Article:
February-march 2012 - Volume 8 - Issue 1
pp: 4-40

From the Editor


Letters


The Waiting Room


Neurology News: Neurologists asked to probe for violence

Shaw, Gina

Neurology Now. 8(1):10, February-march 2012.

Neurology News: A position statement from the American Academy of Neurology (AAN) on signs of abuse in patients, a new guideline on the interaction of HIV drugs and anti-epilepsy drugs, and information on the AAN's upcoming Brain Health Fair.

Neurology News: Drugs for epilepsy and for HIV can interact negatively

Shaw, Gina

Neurology Now. 8(1):13, February-march 2012.

Neurology News: A position statement from the American Academy of Neurology (AAN) on signs of abuse in patients, a new guideline on the interaction of HIV drugs and anti-epilepsy drugs, and information on the AAN's upcoming Brain Health Fair.

Ask the Experts


Living Well


Resource Central


Photo Essay


Speak Up



Jim Nantz


Speaking of Alzheimer's: CBS Broadcaster Jim Nantz's famous voice has never been clearer.

Farley, Todd

Neurology Now. 8(1):14-19, February-march 2012.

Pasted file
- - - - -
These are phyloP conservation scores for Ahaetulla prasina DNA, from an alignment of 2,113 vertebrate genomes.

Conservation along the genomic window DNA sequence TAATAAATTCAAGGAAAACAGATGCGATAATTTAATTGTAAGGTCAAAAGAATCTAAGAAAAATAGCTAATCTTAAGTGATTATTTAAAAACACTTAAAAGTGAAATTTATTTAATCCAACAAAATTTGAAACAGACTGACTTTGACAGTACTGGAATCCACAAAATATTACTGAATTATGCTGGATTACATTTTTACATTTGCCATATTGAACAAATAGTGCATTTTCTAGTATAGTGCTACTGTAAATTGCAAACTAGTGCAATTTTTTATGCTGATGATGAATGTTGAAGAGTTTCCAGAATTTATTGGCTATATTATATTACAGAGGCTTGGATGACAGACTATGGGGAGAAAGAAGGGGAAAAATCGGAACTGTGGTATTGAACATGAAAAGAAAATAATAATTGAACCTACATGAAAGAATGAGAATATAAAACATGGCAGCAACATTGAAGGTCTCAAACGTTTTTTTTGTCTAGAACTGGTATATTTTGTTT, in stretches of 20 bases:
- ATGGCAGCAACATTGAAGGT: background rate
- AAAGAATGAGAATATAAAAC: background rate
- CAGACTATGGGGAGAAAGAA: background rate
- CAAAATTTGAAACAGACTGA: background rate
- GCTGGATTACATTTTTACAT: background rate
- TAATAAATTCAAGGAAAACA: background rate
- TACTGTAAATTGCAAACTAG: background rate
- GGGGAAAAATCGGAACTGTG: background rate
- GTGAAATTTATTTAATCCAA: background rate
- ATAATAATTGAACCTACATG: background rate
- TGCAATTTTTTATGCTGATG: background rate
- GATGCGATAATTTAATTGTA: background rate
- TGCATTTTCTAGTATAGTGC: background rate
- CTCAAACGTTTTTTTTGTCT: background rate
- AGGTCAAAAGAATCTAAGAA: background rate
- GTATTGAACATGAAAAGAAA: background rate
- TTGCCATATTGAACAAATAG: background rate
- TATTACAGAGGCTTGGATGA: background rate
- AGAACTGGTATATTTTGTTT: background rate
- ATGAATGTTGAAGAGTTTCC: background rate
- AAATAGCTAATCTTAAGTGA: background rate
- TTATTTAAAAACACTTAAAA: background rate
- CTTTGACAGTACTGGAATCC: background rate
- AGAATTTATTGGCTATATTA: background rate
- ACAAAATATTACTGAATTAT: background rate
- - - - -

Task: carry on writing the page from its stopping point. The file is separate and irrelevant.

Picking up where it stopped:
For over 25 years, Jim Nantz has been the voice of CBS Sports. After his dad was diagnosed with Alzheimer's disease in the 1990s, Nantz found something else to be vocal about. He wrote a best-selling book in memory of his late father in 2008 and then opened the Nantz National Alzheimer Center.

Tinnitus


Sounds of Silence: Living with tinnitus can be frustrating—even debilitating. But with the right treatment, people can learn to tune out the noise.

Gamble, Kate Huvane

Neurology Now. 8(1):20-25, February-march 2012.

Roughly 36 million Americans never experience silence. Instead, they hear a constant ringing or buzzing in their ears known as tinnitus. Photographer David Keenan tells Neurology Now how he learned to turn down the volume of this potentially debilitating disorder.

Pseudobulbar Affect


A Flood of Emotions: Treating the uncontrollable crying and laughing of pseudobulbar affect.

Gordon, Debra

Neurology Now. 8(1):26-29, February-march 2012.

Many individuals with pseudobulbar affect—characterized by prolonged and unexplained episodes of laughing and crying—live in constant fear of their next outburst. Now, with one medication already approved by the FDA and other treatments in the works, patients may finally be able to regain control of their emotions and their lives.

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